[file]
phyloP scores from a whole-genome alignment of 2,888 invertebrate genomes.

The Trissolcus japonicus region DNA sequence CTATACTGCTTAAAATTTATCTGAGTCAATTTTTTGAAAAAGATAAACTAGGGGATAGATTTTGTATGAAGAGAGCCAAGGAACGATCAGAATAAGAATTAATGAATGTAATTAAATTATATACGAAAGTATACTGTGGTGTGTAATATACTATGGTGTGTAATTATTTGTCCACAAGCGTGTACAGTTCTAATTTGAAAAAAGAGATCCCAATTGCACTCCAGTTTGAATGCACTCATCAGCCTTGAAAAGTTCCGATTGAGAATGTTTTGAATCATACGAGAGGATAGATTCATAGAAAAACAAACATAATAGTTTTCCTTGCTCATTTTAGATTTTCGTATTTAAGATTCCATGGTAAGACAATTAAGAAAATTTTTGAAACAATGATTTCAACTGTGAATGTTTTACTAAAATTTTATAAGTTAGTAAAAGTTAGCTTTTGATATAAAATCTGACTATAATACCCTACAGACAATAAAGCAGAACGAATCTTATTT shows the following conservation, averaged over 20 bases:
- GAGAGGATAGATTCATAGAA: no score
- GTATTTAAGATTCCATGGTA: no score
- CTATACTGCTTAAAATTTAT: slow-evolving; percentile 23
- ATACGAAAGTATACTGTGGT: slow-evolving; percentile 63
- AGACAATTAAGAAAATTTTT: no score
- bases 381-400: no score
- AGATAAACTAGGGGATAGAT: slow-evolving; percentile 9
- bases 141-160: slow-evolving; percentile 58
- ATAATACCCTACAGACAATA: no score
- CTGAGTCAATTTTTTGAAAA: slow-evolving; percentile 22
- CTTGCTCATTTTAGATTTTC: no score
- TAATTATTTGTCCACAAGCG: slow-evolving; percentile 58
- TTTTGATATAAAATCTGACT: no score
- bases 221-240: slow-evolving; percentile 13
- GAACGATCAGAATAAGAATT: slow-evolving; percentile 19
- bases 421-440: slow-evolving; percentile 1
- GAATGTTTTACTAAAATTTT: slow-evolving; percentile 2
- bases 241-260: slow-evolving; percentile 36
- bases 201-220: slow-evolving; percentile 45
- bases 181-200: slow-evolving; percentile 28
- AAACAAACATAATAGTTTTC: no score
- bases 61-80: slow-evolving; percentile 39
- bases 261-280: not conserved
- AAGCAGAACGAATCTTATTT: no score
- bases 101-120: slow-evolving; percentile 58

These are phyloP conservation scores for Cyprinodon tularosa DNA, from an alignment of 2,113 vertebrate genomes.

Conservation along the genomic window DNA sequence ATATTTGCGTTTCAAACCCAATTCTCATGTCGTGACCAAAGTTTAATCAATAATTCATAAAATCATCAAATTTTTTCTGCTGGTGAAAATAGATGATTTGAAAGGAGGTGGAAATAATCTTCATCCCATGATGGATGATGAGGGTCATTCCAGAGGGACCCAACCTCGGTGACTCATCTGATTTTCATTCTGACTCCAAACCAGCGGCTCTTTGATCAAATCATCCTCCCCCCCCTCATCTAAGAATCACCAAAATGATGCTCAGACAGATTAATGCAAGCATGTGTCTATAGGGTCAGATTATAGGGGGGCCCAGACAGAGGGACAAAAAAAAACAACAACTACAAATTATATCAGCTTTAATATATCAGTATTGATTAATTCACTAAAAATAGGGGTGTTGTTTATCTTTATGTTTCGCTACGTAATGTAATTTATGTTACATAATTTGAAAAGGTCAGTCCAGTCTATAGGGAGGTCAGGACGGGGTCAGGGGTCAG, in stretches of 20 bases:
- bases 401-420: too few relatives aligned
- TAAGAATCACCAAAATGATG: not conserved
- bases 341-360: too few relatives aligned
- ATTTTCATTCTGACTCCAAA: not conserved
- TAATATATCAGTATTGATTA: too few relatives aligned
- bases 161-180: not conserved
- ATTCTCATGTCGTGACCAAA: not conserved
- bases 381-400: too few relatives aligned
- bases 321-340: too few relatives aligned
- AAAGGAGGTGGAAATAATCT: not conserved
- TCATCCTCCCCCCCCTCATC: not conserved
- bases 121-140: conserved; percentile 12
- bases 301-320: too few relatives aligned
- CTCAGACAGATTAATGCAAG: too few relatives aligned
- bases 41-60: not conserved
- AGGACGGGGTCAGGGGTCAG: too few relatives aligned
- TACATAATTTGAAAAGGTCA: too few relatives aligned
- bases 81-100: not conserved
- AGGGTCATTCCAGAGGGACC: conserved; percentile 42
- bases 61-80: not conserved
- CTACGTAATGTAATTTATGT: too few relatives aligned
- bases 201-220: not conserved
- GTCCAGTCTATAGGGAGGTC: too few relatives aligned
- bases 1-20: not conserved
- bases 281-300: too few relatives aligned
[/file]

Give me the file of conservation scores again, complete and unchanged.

phyloP scores from a whole-genome alignment of 2,888 invertebrate genomes.

The Trissolcus japonicus region DNA sequence CTATACTGCTTAAAATTTATCTGAGTCAATTTTTTGAAAAAGATAAACTAGGGGATAGATTTTGTATGAAGAGAGCCAAGGAACGATCAGAATAAGAATTAATGAATGTAATTAAATTATATACGAAAGTATACTGTGGTGTGTAATATACTATGGTGTGTAATTATTTGTCCACAAGCGTGTACAGTTCTAATTTGAAAAAAGAGATCCCAATTGCACTCCAGTTTGAATGCACTCATCAGCCTTGAAAAGTTCCGATTGAGAATGTTTTGAATCATACGAGAGGATAGATTCATAGAAAAACAAACATAATAGTTTTCCTTGCTCATTTTAGATTTTCGTATTTAAGATTCCATGGTAAGACAATTAAGAAAATTTTTGAAACAATGATTTCAACTGTGAATGTTTTACTAAAATTTTATAAGTTAGTAAAAGTTAGCTTTTGATATAAAATCTGACTATAATACCCTACAGACAATAAAGCAGAACGAATCTTATTT shows the following conservation, averaged over 20 bases:
- GAGAGGATAGATTCATAGAA: no score
- GTATTTAAGATTCCATGGTA: no score
- CTATACTGCTTAAAATTTAT: slow-evolving; percentile 23
- ATACGAAAGTATACTGTGGT: slow-evolving; percentile 63
- AGACAATTAAGAAAATTTTT: no score
- bases 381-400: no score
- AGATAAACTAGGGGATAGAT: slow-evolving; percentile 9
- bases 141-160: slow-evolving; percentile 58
- ATAATACCCTACAGACAATA: no score
- CTGAGTCAATTTTTTGAAAA: slow-evolving; percentile 22
- CTTGCTCATTTTAGATTTTC: no score
- TAATTATTTGTCCACAAGCG: slow-evolving; percentile 58
- TTTTGATATAAAATCTGACT: no score
- bases 221-240: slow-evolving; percentile 13
- GAACGATCAGAATAAGAATT: slow-evolving; percentile 19
- bases 421-440: slow-evolving; percentile 1
- GAATGTTTTACTAAAATTTT: slow-evolving; percentile 2
- bases 241-260: slow-evolving; percentile 36
- bases 201-220: slow-evolving; percentile 45
- bases 181-200: slow-evolving; percentile 28
- AAACAAACATAATAGTTTTC: no score
- bases 61-80: slow-evolving; percentile 39
- bases 261-280: not conserved
- AAGCAGAACGAATCTTATTT: no score
- bases 101-120: slow-evolving; percentile 58

These are phyloP conservation scores for Cyprinodon tularosa DNA, from an alignment of 2,113 vertebrate genomes.

Conservation along the genomic window DNA sequence ATATTTGCGTTTCAAACCCAATTCTCATGTCGTGACCAAAGTTTAATCAATAATTCATAAAATCATCAAATTTTTTCTGCTGGTGAAAATAGATGATTTGAAAGGAGGTGGAAATAATCTTCATCCCATGATGGATGATGAGGGTCATTCCAGAGGGACCCAACCTCGGTGACTCATCTGATTTTCATTCTGACTCCAAACCAGCGGCTCTTTGATCAAATCATCCTCCCCCCCCTCATCTAAGAATCACCAAAATGATGCTCAGACAGATTAATGCAAGCATGTGTCTATAGGGTCAGATTATAGGGGGGCCCAGACAGAGGGACAAAAAAAAACAACAACTACAAATTATATCAGCTTTAATATATCAGTATTGATTAATTCACTAAAAATAGGGGTGTTGTTTATCTTTATGTTTCGCTACGTAATGTAATTTATGTTACATAATTTGAAAAGGTCAGTCCAGTCTATAGGGAGGTCAGGACGGGGTCAGGGGTCAG, in stretches of 20 bases:
- bases 401-420: too few relatives aligned
- TAAGAATCACCAAAATGATG: not conserved
- bases 341-360: too few relatives aligned
- ATTTTCATTCTGACTCCAAA: not conserved
- TAATATATCAGTATTGATTA: too few relatives aligned
- bases 161-180: not conserved
- ATTCTCATGTCGTGACCAAA: not conserved
- bases 381-400: too few relatives aligned
- bases 321-340: too few relatives aligned
- AAAGGAGGTGGAAATAATCT: not conserved
- TCATCCTCCCCCCCCTCATC: not conserved
- bases 121-140: conserved; percentile 12
- bases 301-320: too few relatives aligned
- CTCAGACAGATTAATGCAAG: too few relatives aligned
- bases 41-60: not conserved
- AGGACGGGGTCAGGGGTCAG: too few relatives aligned
- TACATAATTTGAAAAGGTCA: too few relatives aligned
- bases 81-100: not conserved
- AGGGTCATTCCAGAGGGACC: conserved; percentile 42
- bases 61-80: not conserved
- CTACGTAATGTAATTTATGT: too few relatives aligned
- bases 201-220: not conserved
- GTCCAGTCTATAGGGAGGTC: too few relatives aligned
- bases 1-20: not conserved
- bases 281-300: too few relatives aligned